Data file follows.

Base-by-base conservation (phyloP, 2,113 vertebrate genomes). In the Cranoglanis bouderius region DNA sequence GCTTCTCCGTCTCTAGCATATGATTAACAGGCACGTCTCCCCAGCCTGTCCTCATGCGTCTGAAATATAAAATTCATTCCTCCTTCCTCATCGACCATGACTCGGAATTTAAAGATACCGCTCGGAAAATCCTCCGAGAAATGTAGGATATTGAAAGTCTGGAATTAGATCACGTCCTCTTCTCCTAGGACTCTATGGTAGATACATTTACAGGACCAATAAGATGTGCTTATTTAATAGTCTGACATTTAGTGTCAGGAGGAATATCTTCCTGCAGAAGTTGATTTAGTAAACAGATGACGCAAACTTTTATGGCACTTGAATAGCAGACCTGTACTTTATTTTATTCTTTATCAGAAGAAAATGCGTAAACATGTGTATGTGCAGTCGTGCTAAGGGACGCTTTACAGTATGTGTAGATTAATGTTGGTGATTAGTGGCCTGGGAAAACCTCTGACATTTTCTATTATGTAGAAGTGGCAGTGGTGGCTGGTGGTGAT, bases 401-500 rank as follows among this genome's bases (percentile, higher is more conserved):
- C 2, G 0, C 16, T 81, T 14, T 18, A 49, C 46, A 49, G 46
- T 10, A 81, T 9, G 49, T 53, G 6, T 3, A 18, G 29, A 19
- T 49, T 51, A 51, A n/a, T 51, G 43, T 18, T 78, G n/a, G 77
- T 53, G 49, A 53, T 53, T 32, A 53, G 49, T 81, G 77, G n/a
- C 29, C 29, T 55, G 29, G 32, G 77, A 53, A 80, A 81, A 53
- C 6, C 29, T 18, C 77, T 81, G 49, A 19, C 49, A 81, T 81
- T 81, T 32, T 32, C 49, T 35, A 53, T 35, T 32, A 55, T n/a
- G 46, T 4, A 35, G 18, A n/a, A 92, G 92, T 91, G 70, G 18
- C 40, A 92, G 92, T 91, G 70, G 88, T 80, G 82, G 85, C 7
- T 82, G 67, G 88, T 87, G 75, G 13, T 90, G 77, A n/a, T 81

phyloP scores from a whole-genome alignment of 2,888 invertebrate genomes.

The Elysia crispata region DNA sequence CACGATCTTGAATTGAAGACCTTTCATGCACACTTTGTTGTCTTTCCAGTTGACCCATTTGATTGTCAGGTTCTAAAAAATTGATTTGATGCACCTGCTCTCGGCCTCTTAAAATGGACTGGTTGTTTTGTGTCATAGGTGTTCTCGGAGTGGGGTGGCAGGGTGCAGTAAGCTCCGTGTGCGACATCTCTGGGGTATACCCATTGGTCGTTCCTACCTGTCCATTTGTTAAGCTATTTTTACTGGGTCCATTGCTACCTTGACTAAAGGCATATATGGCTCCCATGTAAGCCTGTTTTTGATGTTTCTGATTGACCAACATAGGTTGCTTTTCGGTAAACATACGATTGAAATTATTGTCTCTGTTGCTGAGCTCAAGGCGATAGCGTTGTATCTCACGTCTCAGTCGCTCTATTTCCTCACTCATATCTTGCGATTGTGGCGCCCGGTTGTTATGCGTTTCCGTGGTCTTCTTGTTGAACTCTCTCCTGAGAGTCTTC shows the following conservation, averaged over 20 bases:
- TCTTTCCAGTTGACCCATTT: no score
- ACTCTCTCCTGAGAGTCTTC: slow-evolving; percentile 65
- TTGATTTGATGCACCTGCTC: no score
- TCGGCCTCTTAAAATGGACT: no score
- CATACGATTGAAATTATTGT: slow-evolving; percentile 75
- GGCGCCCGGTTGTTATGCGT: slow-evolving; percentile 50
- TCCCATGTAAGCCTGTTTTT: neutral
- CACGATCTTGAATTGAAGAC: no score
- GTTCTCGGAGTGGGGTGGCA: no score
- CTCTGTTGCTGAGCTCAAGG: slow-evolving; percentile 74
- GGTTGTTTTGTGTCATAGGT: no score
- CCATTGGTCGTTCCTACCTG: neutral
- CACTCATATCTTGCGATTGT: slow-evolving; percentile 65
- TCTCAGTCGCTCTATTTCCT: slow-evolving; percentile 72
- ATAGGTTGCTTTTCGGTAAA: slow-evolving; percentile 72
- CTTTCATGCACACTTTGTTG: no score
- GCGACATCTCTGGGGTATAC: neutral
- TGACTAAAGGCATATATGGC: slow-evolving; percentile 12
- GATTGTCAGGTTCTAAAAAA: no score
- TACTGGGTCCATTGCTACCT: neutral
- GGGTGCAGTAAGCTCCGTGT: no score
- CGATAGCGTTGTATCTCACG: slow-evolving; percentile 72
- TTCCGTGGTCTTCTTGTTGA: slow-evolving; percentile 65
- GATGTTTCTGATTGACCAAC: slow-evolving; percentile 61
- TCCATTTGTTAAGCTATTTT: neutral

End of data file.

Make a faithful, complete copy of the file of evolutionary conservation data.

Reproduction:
Base-by-base conservation (phyloP, 2,113 vertebrate genomes). In the Cranoglanis bouderius region DNA sequence GCTTCTCCGTCTCTAGCATATGATTAACAGGCACGTCTCCCCAGCCTGTCCTCATGCGTCTGAAATATAAAATTCATTCCTCCTTCCTCATCGACCATGACTCGGAATTTAAAGATACCGCTCGGAAAATCCTCCGAGAAATGTAGGATATTGAAAGTCTGGAATTAGATCACGTCCTCTTCTCCTAGGACTCTATGGTAGATACATTTACAGGACCAATAAGATGTGCTTATTTAATAGTCTGACATTTAGTGTCAGGAGGAATATCTTCCTGCAGAAGTTGATTTAGTAAACAGATGACGCAAACTTTTATGGCACTTGAATAGCAGACCTGTACTTTATTTTATTCTTTATCAGAAGAAAATGCGTAAACATGTGTATGTGCAGTCGTGCTAAGGGACGCTTTACAGTATGTGTAGATTAATGTTGGTGATTAGTGGCCTGGGAAAACCTCTGACATTTTCTATTATGTAGAAGTGGCAGTGGTGGCTGGTGGTGAT, bases 401-500 rank as follows among this genome's bases (percentile, higher is more conserved):
- C 2, G 0, C 16, T 81, T 14, T 18, A 49, C 46, A 49, G 46
- T 10, A 81, T 9, G 49, T 53, G 6, T 3, A 18, G 29, A 19
- T 49, T 51, A 51, A n/a, T 51, G 43, T 18, T 78, G n/a, G 77
- T 53, G 49, A 53, T 53, T 32, A 53, G 49, T 81, G 77, G n/a
- C 29, C 29, T 55, G 29, G 32, G 77, A 53, A 80, A 81, A 53
- C 6, C 29, T 18, C 77, T 81, G 49, A 19, C 49, A 81, T 81
- T 81, T 32, T 32, C 49, T 35, A 53, T 35, T 32, A 55, T n/a
- G 46, T 4, A 35, G 18, A n/a, A 92, G 92, T 91, G 70, G 18
- C 40, A 92, G 92, T 91, G 70, G 88, T 80, G 82, G 85, C 7
- T 82, G 67, G 88, T 87, G 75, G 13, T 90, G 77, A n/a, T 81

phyloP scores from a whole-genome alignment of 2,888 invertebrate genomes.

The Elysia crispata region DNA sequence CACGATCTTGAATTGAAGACCTTTCATGCACACTTTGTTGTCTTTCCAGTTGACCCATTTGATTGTCAGGTTCTAAAAAATTGATTTGATGCACCTGCTCTCGGCCTCTTAAAATGGACTGGTTGTTTTGTGTCATAGGTGTTCTCGGAGTGGGGTGGCAGGGTGCAGTAAGCTCCGTGTGCGACATCTCTGGGGTATACCCATTGGTCGTTCCTACCTGTCCATTTGTTAAGCTATTTTTACTGGGTCCATTGCTACCTTGACTAAAGGCATATATGGCTCCCATGTAAGCCTGTTTTTGATGTTTCTGATTGACCAACATAGGTTGCTTTTCGGTAAACATACGATTGAAATTATTGTCTCTGTTGCTGAGCTCAAGGCGATAGCGTTGTATCTCACGTCTCAGTCGCTCTATTTCCTCACTCATATCTTGCGATTGTGGCGCCCGGTTGTTATGCGTTTCCGTGGTCTTCTTGTTGAACTCTCTCCTGAGAGTCTTC shows the following conservation, averaged over 20 bases:
- TCTTTCCAGTTGACCCATTT: no score
- ACTCTCTCCTGAGAGTCTTC: slow-evolving; percentile 65
- TTGATTTGATGCACCTGCTC: no score
- TCGGCCTCTTAAAATGGACT: no score
- CATACGATTGAAATTATTGT: slow-evolving; percentile 75
- GGCGCCCGGTTGTTATGCGT: slow-evolving; percentile 50
- TCCCATGTAAGCCTGTTTTT: neutral
- CACGATCTTGAATTGAAGAC: no score
- GTTCTCGGAGTGGGGTGGCA: no score
- CTCTGTTGCTGAGCTCAAGG: slow-evolving; percentile 74
- GGTTGTTTTGTGTCATAGGT: no score
- CCATTGGTCGTTCCTACCTG: neutral
- CACTCATATCTTGCGATTGT: slow-evolving; percentile 65
- TCTCAGTCGCTCTATTTCCT: slow-evolving; percentile 72
- ATAGGTTGCTTTTCGGTAAA: slow-evolving; percentile 72
- CTTTCATGCACACTTTGTTG: no score
- GCGACATCTCTGGGGTATAC: neutral
- TGACTAAAGGCATATATGGC: slow-evolving; percentile 12
- GATTGTCAGGTTCTAAAAAA: no score
- TACTGGGTCCATTGCTACCT: neutral
- GGGTGCAGTAAGCTCCGTGT: no score
- CGATAGCGTTGTATCTCACG: slow-evolving; percentile 72
- TTCCGTGGTCTTCTTGTTGA: slow-evolving; percentile 65
- GATGTTTCTGATTGACCAAC: slow-evolving; percentile 61
- TCCATTTGTTAAGCTATTTT: neutral